Over the past decade, solar panels have risen in popularity at an increasing rate. Odds are, if you drive through any suburban town, you’d see at least a few houses with solar panels on their roof. Aside from the environmental benefits solar roof owners benefit from, there is a potentially high financial benefit by going solar as well. In the past, solar panels were considered cost inefficient and were not as beneficial to install they are today. Due to technological advancements in solar cells and economic efficiency, plenty has changed since then.
Today, some homeowners even argue that installing solar panels on their roof is a long-term investment with strong rates of return. There are two main reasons why:
- Luckily, the initial cost of installing a solar roof is dropping continuously.
- By using solar roofs, homeowners can avoid having to pay for utilities, which is especially beneficial for growing electricity bills.
Depending on the location of the home, homeowners can save high sums of money in the long term.
For people deciding whether or not it’s worth installing solar panels on their home, it’s important to weigh out the total ROI (return on investment). This might seem obvious, but calculating the ROI of solar panels isn’t always as simple as it seems. Every person’s situation is slightly different, and predicting the 10-year benefit of your roof’s solar panels can be quite difficult without any guidance. Here, we’ll explain what things you should consider and how you can best quantify the costs, benefits, and overall ROI of installing solar panels on your home.
How to Weigh Costs
Just as with any investment, it’s important to calculate the initial costs associated with that investment. In this case, that would include the installation costs of the solar panels on your home. However, that’s not the only thing to keep in mind. It’s important to realize that the actual process of installing solar panels on your roof could include a series of costs in addition to installation. Some of these (depending on your provider) could include soft costs like sales tax and permitting fees.
The next step would be to determine exactly what kind of solar system you want to purchase. These solar systems range anywhere from 5KW (average) to 15 KW and above. A 15 KW system would cost much more than a 5 KW to install and that would change energy calculations as well. Again, these costs depend on which provider you choose and how much energy your house uses.
Here's a quick video on sizing your solar system!
After you’ve calculated the overall costs associated with installing solar panels on your roof, it’s time to calculate the benefits.
How to Weigh Benefits
After installing solar panels, there are two main kinds of benefits: financial benefits and practical benefits.
In order to measure the financial benefit of solar panel installation, it’s important to analyze what you’re currently paying for electricity. The best way to do this is to trace back electricity bills over the past 12 months. It’s important that you track exactly how much you spent over 12 months because your energy usage likely doesn’t stay consistent through an entire year due to changes in your energy consumption (for instance, running your air conditioning all summer).
After you’ve calculated how much money you spend for electricity throughout an entire year, then you can treat that as “money saved” by installing solar panels. For example, if you paid $2,000 per year, you would deduct that number by the overall costs incurred for going solar. If it costs $10,000 for overall installation after all incentives and taxes are calculated, then the solar panels would pay for themselves in roughly 5 years. In fact, because utility electricity rates consistently rise each year, this speeds up the timeline further for when the panels will pay for themselves. This is called the “break-even point”. If you plan to sell your house sometime soon, the shorter the break-even point, the better.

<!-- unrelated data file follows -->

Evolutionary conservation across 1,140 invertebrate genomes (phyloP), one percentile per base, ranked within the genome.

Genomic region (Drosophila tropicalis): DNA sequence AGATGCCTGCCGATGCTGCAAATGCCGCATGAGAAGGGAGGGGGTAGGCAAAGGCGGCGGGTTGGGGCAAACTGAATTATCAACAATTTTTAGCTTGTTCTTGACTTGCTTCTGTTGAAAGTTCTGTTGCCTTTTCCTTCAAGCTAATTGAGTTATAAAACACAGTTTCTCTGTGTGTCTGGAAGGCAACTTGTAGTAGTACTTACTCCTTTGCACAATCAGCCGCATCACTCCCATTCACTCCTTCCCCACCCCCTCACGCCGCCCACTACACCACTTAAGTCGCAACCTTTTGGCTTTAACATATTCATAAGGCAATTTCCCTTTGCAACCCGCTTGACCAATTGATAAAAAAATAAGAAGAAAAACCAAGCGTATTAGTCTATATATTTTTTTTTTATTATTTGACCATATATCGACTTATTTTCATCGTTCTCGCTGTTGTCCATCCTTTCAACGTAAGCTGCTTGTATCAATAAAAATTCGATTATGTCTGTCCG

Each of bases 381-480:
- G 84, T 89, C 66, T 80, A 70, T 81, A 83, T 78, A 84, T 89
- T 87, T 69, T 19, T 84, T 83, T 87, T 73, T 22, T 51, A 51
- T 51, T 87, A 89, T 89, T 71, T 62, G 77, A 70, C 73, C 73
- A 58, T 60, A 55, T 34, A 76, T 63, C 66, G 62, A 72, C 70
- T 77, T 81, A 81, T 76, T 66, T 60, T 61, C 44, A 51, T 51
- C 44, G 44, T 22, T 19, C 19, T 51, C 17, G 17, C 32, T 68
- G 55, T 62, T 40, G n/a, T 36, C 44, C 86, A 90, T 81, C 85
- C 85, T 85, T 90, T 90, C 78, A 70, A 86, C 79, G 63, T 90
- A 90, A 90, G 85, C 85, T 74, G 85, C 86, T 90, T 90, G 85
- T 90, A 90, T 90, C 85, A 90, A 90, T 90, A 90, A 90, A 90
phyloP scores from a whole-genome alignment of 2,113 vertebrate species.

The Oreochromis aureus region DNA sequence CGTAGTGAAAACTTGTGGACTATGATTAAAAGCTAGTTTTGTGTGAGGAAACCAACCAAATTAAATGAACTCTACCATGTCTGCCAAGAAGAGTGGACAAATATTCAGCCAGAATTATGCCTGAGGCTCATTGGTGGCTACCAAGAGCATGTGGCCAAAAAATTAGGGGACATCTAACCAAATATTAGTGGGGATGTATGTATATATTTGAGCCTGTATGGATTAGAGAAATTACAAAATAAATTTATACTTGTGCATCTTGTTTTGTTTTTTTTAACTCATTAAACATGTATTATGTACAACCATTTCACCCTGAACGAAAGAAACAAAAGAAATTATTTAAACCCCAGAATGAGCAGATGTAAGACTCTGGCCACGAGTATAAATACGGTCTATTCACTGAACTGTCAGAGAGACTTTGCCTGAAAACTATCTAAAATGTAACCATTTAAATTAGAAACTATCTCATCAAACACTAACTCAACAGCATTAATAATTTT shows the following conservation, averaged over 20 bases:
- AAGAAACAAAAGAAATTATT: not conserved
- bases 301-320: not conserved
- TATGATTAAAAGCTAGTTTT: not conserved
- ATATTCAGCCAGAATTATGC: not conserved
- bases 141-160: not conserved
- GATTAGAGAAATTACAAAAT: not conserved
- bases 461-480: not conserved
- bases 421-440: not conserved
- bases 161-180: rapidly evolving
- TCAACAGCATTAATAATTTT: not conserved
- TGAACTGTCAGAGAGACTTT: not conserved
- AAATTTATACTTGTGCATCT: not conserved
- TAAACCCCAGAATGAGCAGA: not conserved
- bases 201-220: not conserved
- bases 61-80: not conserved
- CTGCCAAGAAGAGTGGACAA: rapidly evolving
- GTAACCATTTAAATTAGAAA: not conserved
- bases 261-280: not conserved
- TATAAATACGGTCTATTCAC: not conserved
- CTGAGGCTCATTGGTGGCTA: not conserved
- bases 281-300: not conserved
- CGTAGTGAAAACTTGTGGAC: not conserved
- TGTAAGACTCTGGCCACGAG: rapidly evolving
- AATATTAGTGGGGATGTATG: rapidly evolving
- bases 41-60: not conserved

For people expecting to own their home for a long time, calculating the lifetime savings after the break-even point is where the gold is. Solar panels are typically under warranty for 25 years, so that's the standard figure used for the lifetime of a system (although it's often much longer). If your break-even point is reached within 5 years and you expect to save at least $2,000 a year for electricity, assuming you purchased the system with cash, then you benefit from around 20 years of no electricity bills (about $40,000). In addition to this, there is also an increase in the value of your home. In fact, solar panel systems can increase a home’s market value by $30,000!
Aside from only financial benefits, there are also more ambiguous, qualitative benefits that homeowners would benefit from in the long term. Some of these benefits, although difficult to measure, potentially include less stress from unpredictable electricity bills that rise 2-5% each year and feeling good about going green by contributing to solar panel adoption.
Measuring the ROI of installing solar panels in your home doesn’t have to be cryptic and confusing. It’s actually quite simple. If you keep in mind that investments like these take a little bit of time to come to fruition, it becomes a lot easier to go solar (not to mention the intangible benefits). Even if you don’t feel that you’ll benefit much from going solar today, if you plan to pass down your house to your children, other family members, or even sell it to a stranger, you’ll benefit financially in the long-run.